But due to spiraling costs, some countries have raised the age of retirement and abolished mandatory retirement ages. According to the Organization For Economic Cooperation and Development, Japan has raised ages of pension entitlement, the U.K. has done so for women, and the U.S. is gradually raising ages, while Italy and Sweden are improving incentives to keep employees working longer.

But by 2020, two-thirds of the world’s elderly will live in developing countries, with the greatest concentration in Asia. Consequently, these governments will need to divert an increasing portion of their social expenses to the elderly and expand government procurement programs.

The Median Age Is Increasing

As the population of the elderly has increased, the world’s child population growth rate has decreased. From 1998 through the year 2025, the number of children under age 15 and age 5 will increase by 6% and 5%, respectively. This is the result of lower fertility rates.

Not surprisingly, the largest increases of the dependent population, those under 15 and over 65 years of age, will live in developing countries. And the global population of those age 15 to 64, referred to as working age, will increase by 48% in developing countries and only 3% in developed countries over the next 20 years.

As children become a smaller proportion of the total population and older age groups become more dominant, the world’s median age — the midpoint that separates the younger half from the older half — also will rise. In 1996, the age was 26 years. By 2020, it will rise to 31. Thus, over the next quarter century, the median population age of every global region will rise.

What Implications Does this Have for Consumer Spending?

According to Harry S. Dent, Jr., author of The Roaring 2000s Investor, on average, Americans enter the workforce at age 19. They get married at age 25.5 (27 for men and 24 for women), bear their first children two years later, and purchase their first homes at age 33 or 34. They trade up to the largest homes they’ll own by 44, and fully furnish them by age 46.5 or 47.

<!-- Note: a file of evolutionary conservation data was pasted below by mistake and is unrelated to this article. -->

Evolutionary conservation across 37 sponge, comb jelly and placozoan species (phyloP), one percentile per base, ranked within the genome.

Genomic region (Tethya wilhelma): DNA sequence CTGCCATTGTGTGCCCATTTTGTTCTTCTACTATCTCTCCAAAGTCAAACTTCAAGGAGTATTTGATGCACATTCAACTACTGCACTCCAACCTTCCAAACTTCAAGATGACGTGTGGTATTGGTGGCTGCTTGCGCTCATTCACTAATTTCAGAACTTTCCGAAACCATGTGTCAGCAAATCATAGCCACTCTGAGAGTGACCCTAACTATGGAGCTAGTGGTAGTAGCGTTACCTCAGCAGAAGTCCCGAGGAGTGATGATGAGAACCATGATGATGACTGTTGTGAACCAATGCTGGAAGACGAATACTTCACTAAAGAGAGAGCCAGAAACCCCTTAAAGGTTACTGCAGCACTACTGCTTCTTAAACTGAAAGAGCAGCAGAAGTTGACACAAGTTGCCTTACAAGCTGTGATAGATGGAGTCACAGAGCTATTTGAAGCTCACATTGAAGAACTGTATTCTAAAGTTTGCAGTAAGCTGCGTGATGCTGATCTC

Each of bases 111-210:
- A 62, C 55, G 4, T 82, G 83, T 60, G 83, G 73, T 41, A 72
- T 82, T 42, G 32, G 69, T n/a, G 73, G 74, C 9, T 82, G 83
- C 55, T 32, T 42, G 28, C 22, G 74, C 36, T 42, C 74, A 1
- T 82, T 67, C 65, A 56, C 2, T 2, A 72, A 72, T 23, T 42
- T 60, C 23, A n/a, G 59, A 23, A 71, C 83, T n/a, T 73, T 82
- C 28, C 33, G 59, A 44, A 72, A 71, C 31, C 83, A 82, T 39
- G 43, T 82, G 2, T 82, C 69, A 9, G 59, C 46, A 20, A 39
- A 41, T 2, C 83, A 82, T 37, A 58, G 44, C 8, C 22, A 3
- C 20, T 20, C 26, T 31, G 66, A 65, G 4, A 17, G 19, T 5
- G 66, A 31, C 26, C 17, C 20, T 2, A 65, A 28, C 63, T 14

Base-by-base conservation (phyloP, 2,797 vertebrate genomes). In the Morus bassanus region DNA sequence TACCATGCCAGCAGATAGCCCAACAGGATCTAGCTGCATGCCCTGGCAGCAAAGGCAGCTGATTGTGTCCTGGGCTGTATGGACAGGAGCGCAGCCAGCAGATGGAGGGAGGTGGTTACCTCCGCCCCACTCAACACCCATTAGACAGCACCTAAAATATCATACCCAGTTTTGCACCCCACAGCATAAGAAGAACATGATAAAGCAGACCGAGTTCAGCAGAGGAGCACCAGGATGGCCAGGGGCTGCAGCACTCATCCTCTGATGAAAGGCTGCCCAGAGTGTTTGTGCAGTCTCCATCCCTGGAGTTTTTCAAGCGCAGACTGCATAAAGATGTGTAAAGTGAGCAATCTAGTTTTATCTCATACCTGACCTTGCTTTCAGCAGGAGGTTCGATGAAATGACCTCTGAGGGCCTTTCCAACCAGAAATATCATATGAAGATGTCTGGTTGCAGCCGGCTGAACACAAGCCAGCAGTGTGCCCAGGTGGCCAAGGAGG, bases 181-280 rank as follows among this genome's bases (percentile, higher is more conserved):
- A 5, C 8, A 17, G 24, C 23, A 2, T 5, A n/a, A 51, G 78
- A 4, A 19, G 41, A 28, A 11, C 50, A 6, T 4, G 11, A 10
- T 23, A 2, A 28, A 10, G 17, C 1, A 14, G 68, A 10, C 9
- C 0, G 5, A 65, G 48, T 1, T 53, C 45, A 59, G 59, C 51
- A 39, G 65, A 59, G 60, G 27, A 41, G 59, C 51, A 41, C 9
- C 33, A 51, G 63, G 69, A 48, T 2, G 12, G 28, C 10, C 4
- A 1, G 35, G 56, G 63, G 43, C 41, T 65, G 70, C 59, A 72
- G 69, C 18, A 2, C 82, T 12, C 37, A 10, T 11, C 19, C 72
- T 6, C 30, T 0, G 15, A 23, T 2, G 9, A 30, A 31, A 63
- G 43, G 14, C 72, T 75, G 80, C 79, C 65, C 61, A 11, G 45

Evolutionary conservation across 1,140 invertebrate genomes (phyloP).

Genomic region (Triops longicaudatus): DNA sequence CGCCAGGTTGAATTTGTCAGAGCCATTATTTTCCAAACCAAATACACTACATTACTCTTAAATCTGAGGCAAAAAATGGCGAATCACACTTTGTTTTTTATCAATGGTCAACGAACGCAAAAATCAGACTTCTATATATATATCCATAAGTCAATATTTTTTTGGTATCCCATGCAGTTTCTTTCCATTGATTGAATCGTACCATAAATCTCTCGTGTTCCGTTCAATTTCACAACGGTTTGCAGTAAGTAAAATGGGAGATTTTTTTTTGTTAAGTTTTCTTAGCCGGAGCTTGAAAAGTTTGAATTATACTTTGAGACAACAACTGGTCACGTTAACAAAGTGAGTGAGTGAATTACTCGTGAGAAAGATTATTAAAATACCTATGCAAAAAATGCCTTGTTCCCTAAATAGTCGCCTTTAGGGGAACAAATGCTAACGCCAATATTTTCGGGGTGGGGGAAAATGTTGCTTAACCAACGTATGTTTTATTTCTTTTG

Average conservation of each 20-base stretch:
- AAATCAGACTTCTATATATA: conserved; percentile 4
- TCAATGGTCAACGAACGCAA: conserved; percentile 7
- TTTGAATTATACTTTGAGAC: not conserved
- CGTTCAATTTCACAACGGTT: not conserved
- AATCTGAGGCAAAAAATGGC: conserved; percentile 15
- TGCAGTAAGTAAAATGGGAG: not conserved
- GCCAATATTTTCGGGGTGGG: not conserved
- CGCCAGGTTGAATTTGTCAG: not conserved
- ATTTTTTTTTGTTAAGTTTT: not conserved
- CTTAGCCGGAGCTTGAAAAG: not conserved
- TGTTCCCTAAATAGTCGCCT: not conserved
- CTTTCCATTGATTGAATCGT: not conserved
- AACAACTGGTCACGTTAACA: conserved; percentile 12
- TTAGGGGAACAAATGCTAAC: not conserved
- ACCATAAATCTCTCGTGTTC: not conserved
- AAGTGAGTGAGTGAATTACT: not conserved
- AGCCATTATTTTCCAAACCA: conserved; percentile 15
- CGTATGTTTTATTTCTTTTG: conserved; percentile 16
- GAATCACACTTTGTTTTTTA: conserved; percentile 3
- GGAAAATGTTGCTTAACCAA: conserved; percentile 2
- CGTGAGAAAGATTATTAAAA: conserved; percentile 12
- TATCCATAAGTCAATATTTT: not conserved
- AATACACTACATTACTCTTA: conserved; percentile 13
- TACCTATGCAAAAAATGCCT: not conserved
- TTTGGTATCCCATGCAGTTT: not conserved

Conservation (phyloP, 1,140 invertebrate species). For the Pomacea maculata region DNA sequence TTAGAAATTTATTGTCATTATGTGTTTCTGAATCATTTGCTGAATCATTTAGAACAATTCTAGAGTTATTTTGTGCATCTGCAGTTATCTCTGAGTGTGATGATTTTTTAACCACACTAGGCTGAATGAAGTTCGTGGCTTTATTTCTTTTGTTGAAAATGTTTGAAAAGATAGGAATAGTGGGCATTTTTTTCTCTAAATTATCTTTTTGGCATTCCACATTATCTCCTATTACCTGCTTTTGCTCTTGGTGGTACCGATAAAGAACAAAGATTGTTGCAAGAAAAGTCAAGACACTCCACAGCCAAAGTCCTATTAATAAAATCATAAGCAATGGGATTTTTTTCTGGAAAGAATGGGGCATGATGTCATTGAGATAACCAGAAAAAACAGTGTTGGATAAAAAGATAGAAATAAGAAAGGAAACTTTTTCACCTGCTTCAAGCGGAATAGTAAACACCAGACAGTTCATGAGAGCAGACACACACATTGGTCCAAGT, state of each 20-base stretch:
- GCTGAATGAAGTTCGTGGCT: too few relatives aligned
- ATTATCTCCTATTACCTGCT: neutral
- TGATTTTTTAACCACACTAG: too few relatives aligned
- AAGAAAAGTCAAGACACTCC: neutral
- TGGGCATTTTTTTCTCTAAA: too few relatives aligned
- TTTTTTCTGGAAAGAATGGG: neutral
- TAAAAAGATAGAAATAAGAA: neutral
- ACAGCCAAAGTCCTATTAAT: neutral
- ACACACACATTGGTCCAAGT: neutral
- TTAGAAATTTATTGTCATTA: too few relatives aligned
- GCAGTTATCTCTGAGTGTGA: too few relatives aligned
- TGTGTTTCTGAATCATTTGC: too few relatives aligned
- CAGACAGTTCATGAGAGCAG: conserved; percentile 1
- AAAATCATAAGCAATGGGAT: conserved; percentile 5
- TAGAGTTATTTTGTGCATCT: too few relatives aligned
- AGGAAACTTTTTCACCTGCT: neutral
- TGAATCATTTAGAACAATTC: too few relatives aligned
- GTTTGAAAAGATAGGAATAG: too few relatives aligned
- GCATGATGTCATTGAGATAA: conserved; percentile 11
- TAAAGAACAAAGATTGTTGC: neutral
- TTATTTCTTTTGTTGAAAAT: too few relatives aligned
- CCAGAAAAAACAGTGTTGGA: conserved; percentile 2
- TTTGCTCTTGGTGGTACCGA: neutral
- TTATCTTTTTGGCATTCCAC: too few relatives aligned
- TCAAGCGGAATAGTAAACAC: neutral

Interestingly, the average American also reaches peak spending at age 46.5 or 47, the same time the kids leave home. Dent observes that empty-nest couples then spend more on vacation homes, travel and leisure. They also become prospects for investment services and products as they approach retirement age.

Since American consumer spending patterns are similar to those of other developed countries, it’s reasonable to assume that as the median age rises in those countries, consumer spending also will rise. Depending on your products or services, closely targeting these consumers may be a sound strategic decision.

Reassess Your Export Strategy

As world population centers shift, exporters and investors must reassess which markets to pursue. For some, this may mean targeting the growing needs of the elderly in developing countries. For others, it may result in providing goods and services to median age consumers in developed countries — where incomes are rapidly increasing.

To achieve your goals, it may be necessary to eliminate, redesign or add new product lines or services. But before acting, consider all your options and the long-term impact of each.

This article appeared in Impact Analysis, March 2002.

John Manzella
About The Author John Manzella [Full Bio]
John Manzella, founder of the ManzellaReport.com, is a world-recognized speaker, author of several books, and a nationally syndicated columnist on global business, trade policy, and economic trends. His latest book is Global America: Understanding Global and Economic Trends and How To Ensure Competitiveness.